July 8: Major corporations call for industry support

American Express, Coca-Cola, Delta, Hyatt, Resy, Sysco, and US Foods asked Congress to pass the RESTAURANTS Act. 

July 15: IRC testifies in front of Congress

New York CIty chef, and co-founder of the IRC, Amanda Cohen testified in front of the House Committee on Small Business on the state of the industry and the need for the RESTAURANTS Act.

August 3: Morgan Freeman joins IRC to urge Congress to pass RESTAURANTS Act

Restaurant and bar community mobilized a grassroots movement to lobby for industry relief -- adding 33 cosponsors in the past week.

August 14: Senate Minority Leader Chuck Schumer cosponsors RESTAURANTS Act

Schumer instantly became one of the Independent Restaurant Coalition’s most prominent champions in Congress.

September 15: House Speaker Nancy Pelosi agrees to support RESTAURANTS Act

Speaker’s support came after an effort from the San Francisco restaurant and bar community to urge support for the legislation.

October 1: House passes RESTAURANTS Act as part of revised HEROES Act

About the bill passage, the IRC said: “We are grateful for Speaker Nancy Pelosi, Rep. Earl Blumenauer and Rep. Brian Fitzpatrick who led the effort to pass a restaurant revitalization fund in the House. Sens. Roger Wicker and Kyrsten Sinema have also fought tirelessly on behalf of our industry and built strong bipartisan support for direct restaurant relief in the Senate.”

December 1: The IRC community sent over 100,000 emails to Congress, held hundreds of meetings, and continue growing support for restaurant relief in Congress.

RESTAURANTS Act gained 50th cosponsor in the Senate.

December 7: Over 22,000 people from restaurant and bar community urge action

Over 22,000 members of the industry urged Congress to include the RESTAURANTS Act as part of COVID-19 deal.

December 20: Congress expands PPP for restaurant and bar community, and makes crucial changes that the IRC requested

This short term solution allowed the restaurants and bars to keep their lights on, but did little to support the community long term.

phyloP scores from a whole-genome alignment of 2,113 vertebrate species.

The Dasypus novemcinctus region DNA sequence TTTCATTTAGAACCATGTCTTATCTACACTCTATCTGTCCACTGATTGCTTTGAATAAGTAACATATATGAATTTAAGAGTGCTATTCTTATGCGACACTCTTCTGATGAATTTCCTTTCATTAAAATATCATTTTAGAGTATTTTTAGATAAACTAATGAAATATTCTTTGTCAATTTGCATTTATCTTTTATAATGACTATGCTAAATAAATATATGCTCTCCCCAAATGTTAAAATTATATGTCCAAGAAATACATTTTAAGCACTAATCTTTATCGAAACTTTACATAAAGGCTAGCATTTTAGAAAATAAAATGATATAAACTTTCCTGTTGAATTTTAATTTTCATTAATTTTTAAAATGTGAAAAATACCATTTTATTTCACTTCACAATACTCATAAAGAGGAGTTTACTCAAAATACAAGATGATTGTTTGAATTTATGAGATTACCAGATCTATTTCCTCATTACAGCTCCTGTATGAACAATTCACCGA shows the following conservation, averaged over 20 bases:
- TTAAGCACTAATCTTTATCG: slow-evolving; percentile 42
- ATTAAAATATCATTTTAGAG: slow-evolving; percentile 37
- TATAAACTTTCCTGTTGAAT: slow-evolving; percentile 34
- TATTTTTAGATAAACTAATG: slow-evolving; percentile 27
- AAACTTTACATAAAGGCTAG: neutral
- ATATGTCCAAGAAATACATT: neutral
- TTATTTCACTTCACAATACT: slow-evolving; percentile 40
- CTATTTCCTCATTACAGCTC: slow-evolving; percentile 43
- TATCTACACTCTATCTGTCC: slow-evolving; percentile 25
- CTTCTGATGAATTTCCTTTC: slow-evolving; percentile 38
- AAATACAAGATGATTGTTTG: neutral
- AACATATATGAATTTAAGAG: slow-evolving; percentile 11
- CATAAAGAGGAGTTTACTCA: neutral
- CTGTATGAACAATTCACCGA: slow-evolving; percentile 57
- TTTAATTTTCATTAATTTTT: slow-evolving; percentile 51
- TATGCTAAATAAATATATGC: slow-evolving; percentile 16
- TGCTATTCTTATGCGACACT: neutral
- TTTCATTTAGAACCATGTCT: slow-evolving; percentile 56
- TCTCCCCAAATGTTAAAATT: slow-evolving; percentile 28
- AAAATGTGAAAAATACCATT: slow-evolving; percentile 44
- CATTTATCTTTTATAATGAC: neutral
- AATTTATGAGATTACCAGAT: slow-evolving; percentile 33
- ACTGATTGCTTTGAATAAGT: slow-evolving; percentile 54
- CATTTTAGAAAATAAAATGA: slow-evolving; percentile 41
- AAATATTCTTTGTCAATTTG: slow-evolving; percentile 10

2021

January 8: As the virus surges, we learn 400,000 restaurant and bar workers lost their jobs over the holidays

PPP expansion was not enough to keep these workers employed. It was clear that an industry-specific relief fund was needed.

January 14: In town hall with IRC member, President-elect Biden signals support for RESTAURANTS  grant program

President-elect Biden offered that he “(wants) to work with Congress to make sure that restaurants and other businesses that have suffered disproportionately have sufficient support to bridge to the recovery."

February 4: 90 Senators voted to include a targeted restaurant relief program

Amendment introduced by Senators Wicker and Sinema received overwhelming support.

February 8: IRC partners with Cointreau to run big game ad

Members of the neighborhood restaurant and bar community featured in the ad.

February 24: White House meets with IRC to discuss restaurant relief fund

300 people from the independent restaurant and bar community met with White House to discuss the restaurant grant program. During the meeting, Congressman, Senior Advisor to the President, and director of the White House Office of Public Engagement Cedric Richmond said, “The Independent Restaurant Coalition has become a powerful voice for America’s restaurant and bar community and we are thrilled to work with them to ensure this industry survives the pandemic.”

March 10: IRC hosts a press conference with Majority Leader Schumer, and Rep. Blumenauer to celebrate the restaurant grant program.

Said Leader Schumer, “Without the IRC… I don’t know if it would have gotten done at all.”

March 11: $28.6 billion in restaurant and bar relief is the law

A small phone call became a nationwide movement. Washington heard the voice of the neighborhood restaurant and bar community. America’s restaurants and bars now have a chance at survival.